My typical disclaimer is that I don't know anything so if anyone says anything different then, go with them before me, but here's my thoughts on it even though I know nothing.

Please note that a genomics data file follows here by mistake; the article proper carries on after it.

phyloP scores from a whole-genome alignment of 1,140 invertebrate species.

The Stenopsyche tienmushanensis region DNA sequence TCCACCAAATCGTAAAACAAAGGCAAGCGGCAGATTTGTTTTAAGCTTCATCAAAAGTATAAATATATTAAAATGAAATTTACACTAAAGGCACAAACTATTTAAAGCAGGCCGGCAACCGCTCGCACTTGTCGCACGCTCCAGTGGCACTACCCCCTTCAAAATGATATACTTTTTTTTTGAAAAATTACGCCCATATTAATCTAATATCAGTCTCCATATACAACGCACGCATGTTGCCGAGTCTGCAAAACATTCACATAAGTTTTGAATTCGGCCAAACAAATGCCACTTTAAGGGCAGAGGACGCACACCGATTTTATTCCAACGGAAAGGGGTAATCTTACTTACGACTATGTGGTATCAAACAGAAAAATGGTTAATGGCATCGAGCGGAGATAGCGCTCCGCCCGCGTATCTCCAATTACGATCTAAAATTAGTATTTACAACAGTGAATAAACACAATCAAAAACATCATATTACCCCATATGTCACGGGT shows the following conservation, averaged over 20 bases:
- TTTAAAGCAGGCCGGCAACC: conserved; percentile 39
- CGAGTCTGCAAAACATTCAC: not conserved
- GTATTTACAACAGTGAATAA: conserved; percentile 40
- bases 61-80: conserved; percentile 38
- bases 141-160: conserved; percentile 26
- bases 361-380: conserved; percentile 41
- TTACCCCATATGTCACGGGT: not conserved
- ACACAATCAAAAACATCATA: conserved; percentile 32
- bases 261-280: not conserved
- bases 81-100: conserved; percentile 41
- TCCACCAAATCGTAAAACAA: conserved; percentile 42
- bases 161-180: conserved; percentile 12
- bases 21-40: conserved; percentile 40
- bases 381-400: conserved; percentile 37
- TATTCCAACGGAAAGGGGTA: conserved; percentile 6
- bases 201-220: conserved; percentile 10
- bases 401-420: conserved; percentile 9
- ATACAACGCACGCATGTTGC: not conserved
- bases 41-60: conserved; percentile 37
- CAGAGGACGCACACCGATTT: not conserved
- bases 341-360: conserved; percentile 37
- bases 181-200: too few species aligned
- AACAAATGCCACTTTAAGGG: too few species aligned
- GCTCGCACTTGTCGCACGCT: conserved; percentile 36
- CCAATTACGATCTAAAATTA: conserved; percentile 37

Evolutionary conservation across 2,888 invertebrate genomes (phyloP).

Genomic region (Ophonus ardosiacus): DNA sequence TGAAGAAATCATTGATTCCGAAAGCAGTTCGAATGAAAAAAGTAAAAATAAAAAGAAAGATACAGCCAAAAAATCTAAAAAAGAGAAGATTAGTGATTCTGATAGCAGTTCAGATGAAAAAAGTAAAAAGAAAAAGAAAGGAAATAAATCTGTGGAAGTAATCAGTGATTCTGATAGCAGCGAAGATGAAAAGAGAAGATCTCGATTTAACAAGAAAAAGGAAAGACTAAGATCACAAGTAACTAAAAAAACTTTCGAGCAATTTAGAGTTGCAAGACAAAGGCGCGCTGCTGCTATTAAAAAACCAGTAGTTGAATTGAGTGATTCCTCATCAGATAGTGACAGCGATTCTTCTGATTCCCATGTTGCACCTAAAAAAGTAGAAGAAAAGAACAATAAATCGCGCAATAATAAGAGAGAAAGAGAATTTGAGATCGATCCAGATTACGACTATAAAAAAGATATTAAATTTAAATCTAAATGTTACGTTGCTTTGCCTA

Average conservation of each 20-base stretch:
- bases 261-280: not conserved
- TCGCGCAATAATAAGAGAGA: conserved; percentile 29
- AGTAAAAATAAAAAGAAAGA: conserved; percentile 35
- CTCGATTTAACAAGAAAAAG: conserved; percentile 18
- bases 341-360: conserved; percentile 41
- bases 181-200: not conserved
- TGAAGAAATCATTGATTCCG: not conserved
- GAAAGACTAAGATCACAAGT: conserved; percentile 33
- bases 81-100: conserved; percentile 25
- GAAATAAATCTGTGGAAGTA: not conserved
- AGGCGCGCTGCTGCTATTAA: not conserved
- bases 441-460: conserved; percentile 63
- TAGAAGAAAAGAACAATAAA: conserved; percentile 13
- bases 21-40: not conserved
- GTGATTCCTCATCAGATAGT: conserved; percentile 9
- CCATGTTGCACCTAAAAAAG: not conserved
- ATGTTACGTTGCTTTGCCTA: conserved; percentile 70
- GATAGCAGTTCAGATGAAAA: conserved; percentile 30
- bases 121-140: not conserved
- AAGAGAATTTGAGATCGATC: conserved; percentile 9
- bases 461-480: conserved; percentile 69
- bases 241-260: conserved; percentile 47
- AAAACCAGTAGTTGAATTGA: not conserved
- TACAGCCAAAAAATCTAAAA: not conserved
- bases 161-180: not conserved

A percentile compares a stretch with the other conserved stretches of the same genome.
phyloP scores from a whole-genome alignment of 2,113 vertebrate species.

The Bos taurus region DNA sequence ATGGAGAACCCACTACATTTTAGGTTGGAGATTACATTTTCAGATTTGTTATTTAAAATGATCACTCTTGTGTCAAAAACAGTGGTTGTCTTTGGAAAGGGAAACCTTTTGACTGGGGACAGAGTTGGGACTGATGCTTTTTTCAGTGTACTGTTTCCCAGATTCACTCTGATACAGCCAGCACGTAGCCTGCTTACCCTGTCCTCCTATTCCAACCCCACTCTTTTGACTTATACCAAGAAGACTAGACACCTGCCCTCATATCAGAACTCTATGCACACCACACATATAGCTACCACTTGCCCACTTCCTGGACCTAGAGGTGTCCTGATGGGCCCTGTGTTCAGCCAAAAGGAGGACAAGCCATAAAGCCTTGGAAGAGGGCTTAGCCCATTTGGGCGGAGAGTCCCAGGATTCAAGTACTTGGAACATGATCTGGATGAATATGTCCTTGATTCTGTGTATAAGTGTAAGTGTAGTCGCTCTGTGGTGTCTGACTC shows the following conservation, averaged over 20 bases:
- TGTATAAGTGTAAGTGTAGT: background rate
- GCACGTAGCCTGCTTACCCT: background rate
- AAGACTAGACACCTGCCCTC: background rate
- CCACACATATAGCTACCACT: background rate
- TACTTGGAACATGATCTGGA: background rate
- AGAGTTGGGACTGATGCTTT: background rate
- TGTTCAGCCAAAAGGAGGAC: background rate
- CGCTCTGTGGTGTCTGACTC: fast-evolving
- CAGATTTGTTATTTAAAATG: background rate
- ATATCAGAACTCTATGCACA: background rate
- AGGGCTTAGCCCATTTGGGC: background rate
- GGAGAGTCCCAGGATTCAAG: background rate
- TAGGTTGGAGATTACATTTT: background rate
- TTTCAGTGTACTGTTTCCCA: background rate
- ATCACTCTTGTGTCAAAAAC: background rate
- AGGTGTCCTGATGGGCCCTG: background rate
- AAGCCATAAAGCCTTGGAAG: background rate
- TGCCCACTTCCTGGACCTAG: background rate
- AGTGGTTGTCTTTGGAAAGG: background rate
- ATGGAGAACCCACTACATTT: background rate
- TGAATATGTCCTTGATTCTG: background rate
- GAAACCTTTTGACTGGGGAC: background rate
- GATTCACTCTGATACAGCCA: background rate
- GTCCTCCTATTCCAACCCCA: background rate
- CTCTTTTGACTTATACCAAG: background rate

obviously you had a queen not to long ago, and that would be after april because you have larva. your queen could of left certainly, or, because you are not experienced you just may not be good at spotting your queen.(is she marked btw?) queens typically should be replaced super quick I believe if something happens to them, but if the larva/laying pattern is spotty, that does mean trouble, and it could even mean it isn't a queen laying the eggs, the bees will I believe in certain situations actually lay eggs themselves....and they do it in spotty ways....the queen sort of keeps order in the hive. My suggestion, from someone who knows totally nothing keep in mind, would be to look more carefully first off. A lot of time newer beeks like myself have the impulse to rush, but we really do not have to, so much, I do not think. get back in there and really seek to understand what is going on. what size TBH do you have, how many bars, and how deep/etc. was the brood capped on the first cells, and were there drone cells, or was it worker cells? bees typically place honey stores at the top of drawn out comb. you should know the difference between capped honey cells and capped brood cells. a healthy laying pattern will have a medium brown cap, and there will be periodic cells with uncapped larva,eggs or necter in them even. after being layed, between 5-6 daysish, the cells are capped. they then go into a prepupal stage where they spin a cocoon/etc.